Welcome to the world of DAAL BHAAT and TARKARI and a little bit of everything in between!
Nepalese national food consists of Lentils (DAAL), Rice (BHAAT), and vegetable curry (TARKARI).
Popular side dishes include pickles (Achar) of many varieties
of which the most popular are tomato achar, mango achar, and cucumber achar.
Most Nepalese eat with right-hand.
Daal Bhaat is popularly served on a plate known as khope thal (a platter with four sections, like the one shown above).
Daal Bhaat is taken as a lunch and a dinner. For many nothing else will satisfy their taste buds, and one plate full of Daal
Bhaat is never enough! Click on the menu options below to discover Nepali food.
Daal (Lentils) - the creamy protein delight
Boil 1 cup lentils of any variety in water until cooked. Add turmeric, salt, ginger and pepper to taste.
Heat 1 tablespoon butter in a serving spoon, add chopped garlic pieces, and if you like, add minced onions.
When they turn brown in color, plunge the spoon into the lentils dish cautiously to bring about killer aroma!
Bhaat (Rice) - the king of grains
Rinse rice in water to get rid of excess starch.
For every cup of rice, add 1 1/2 cups water.
Bring the rice to boil, uncovered, at medium heat.
Boil for 5 minutes, stir the rice in between, then turn the heat down to low.
Place the lid on the pot, keeping it tight, cook for another five minutes.
Simmer for another 10 minutes and serve. Make sure to taste Bhat of various types!!
Basmati: Basmati is the most famous aromatic rice mainly grown in the Himalayan foothills of Nepal, India and Pakistan.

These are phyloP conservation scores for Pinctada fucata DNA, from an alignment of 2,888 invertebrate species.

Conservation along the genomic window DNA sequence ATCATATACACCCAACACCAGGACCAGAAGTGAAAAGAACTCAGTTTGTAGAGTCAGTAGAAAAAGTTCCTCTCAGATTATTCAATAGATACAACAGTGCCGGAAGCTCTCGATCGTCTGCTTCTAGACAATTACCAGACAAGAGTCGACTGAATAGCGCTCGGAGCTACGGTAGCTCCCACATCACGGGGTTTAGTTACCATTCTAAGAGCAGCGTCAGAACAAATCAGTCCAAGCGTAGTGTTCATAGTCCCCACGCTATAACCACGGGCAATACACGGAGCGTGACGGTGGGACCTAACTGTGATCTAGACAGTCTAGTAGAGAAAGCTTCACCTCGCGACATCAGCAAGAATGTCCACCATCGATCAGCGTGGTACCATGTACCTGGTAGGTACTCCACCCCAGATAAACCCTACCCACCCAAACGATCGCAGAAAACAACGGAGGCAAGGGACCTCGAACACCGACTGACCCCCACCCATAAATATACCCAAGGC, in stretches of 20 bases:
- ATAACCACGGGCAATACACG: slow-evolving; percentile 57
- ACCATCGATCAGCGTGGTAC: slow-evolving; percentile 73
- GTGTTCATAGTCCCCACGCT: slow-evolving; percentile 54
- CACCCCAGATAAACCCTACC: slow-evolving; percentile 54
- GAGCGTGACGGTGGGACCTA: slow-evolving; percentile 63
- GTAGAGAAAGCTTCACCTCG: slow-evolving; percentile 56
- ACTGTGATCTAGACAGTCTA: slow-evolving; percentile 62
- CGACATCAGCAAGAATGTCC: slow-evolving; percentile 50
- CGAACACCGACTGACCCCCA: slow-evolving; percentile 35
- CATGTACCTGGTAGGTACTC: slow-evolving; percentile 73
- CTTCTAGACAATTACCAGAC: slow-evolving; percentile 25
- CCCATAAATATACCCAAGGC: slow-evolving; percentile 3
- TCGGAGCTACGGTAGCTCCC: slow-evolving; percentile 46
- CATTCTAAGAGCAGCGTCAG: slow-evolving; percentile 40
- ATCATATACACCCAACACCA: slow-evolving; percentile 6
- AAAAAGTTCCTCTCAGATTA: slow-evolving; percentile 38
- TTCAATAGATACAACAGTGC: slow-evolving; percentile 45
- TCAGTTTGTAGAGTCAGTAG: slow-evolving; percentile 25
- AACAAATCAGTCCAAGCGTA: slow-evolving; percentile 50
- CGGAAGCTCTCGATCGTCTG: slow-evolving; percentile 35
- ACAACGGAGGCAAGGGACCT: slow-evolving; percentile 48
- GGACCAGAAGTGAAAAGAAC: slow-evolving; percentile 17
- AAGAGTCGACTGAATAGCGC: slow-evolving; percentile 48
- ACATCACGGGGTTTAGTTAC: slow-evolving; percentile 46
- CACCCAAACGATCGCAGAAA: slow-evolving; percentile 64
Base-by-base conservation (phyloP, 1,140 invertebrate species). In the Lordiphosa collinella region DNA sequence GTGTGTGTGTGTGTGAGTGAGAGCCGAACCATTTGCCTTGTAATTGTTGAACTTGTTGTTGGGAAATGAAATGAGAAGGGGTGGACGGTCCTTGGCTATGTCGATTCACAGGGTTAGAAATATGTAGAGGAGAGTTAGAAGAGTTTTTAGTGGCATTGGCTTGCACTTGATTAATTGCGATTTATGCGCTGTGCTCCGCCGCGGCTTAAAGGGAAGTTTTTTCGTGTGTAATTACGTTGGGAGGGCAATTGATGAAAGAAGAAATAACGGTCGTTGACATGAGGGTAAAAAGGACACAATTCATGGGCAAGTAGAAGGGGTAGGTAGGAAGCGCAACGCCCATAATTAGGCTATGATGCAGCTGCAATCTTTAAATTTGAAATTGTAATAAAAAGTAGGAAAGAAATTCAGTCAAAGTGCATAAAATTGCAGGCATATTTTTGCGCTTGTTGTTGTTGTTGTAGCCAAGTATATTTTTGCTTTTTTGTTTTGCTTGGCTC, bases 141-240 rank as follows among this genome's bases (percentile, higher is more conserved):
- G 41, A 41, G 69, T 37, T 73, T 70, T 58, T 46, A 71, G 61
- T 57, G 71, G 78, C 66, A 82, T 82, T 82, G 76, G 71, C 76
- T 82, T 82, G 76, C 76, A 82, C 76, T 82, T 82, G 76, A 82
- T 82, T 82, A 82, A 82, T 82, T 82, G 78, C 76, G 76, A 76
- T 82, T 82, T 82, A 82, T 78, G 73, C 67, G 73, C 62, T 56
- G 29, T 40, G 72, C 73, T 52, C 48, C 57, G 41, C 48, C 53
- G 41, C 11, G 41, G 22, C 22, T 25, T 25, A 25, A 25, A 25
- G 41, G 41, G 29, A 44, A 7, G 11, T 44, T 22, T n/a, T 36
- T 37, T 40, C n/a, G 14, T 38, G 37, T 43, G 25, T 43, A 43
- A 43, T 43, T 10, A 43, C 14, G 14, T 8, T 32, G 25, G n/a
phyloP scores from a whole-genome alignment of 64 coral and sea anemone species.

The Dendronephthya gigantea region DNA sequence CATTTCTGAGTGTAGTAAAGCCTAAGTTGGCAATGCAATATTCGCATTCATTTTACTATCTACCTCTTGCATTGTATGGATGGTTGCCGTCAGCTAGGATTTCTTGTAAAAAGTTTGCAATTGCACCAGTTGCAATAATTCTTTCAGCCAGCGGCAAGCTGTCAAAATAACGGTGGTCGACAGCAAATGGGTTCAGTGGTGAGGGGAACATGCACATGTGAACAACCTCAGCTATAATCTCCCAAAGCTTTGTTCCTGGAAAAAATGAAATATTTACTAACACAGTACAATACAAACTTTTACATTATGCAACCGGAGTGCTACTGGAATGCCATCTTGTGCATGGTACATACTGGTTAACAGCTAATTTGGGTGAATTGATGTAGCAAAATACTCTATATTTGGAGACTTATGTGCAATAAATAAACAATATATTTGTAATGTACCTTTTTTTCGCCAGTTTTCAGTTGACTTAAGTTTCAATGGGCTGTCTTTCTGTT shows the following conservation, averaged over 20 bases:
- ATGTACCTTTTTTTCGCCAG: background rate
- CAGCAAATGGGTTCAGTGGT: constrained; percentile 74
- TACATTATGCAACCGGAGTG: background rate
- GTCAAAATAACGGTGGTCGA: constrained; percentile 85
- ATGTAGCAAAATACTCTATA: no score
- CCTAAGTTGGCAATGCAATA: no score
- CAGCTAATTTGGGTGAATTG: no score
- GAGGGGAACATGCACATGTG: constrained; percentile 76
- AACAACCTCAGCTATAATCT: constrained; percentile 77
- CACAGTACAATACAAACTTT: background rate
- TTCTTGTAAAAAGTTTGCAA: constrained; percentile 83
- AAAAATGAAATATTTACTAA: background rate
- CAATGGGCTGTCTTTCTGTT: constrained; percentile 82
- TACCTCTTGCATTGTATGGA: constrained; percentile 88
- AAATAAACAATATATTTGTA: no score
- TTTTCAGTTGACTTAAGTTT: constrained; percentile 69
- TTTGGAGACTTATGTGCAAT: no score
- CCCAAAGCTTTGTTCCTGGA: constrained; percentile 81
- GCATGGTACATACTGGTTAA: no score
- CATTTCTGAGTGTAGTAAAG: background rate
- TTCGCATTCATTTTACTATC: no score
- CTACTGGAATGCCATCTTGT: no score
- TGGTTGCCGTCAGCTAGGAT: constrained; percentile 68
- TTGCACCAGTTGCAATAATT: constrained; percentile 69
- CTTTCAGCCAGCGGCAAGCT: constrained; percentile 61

Rice has a nutlike fragrance, and a delicate. It has near buttery flavor. The cooked grains are
dry and fluffy, so they make a nice bed for curries and sauces, oh yes... for Nepali Tarkari!
Aged basmati rice is better, but is more expensive.
Jasmine: This is a raditional long-grain white rice grown mainly in Thailand which has a soft texture. It has
similar flavor that of basmati rice. Jasmine rice is also grown in the United States and in other countries. Rice
is is available in both white or brown forms.
Arborio: Arborio is a starchy white rice, with an almost round grain, grown mainly in the Po Valley of Italy. Traditionally used for cooking the Italian dish risotto, it also works well for paella and rice pudding. Arborio absorbs up to five times its weight in liquid as it cooks, which results in grains of a creamy consistency.
Aromatic rices: These are primarily long-grain varieties that have a toasty, nutty fragrance and a flavor reminiscent of popcorn or roasted nuts. Most of these can be found in grocery stores, but a few may be available only at gourmet shops.
Glutinous rice (sweet rice): Popular in Japan and other Asian countries, this type of short-grain rice is not related to other short-grain rices. Unlike regular table rice, this starchy grain is very sticky and resilient, and turns translucent when cooked. Its cohesive quality makes it suitable for rice dumplings and cakes, such as the Japanese mochi, which is molded into a shape.
Texmati: Certain types of rice--some sold only under a trade name--have been developed in the United States to approximate the flavor and texture of basmati rice. Texmati is one of these; it was developed to withstand the hot Texas climate (there is also a brown rice version).
Wehani: An American-grown aromatic rice, Wehani has an unusual rust-colored bran that makes it turn mahogany when cooked.
Wild pecan (popcorn rice): Another basmati hybrid, this aromatic rice is tan in color (because not all of the bran has been removed, with a pecanlike flavor and firm texture.
Did you know? In general, rice is a good source of B vitamins, such as thiamin and niacin, and also provides iron, phosphorus,
and magnesium. Although rice is lower in protein than other cereal grains, its protein quality is good because it
contains relatively high levels of the amino acid lysine. Avoid washing rice to retain water-soluable B vitamins.
Also milled and polished rice contains less vitamins.
Page 2 : Nepali Curry
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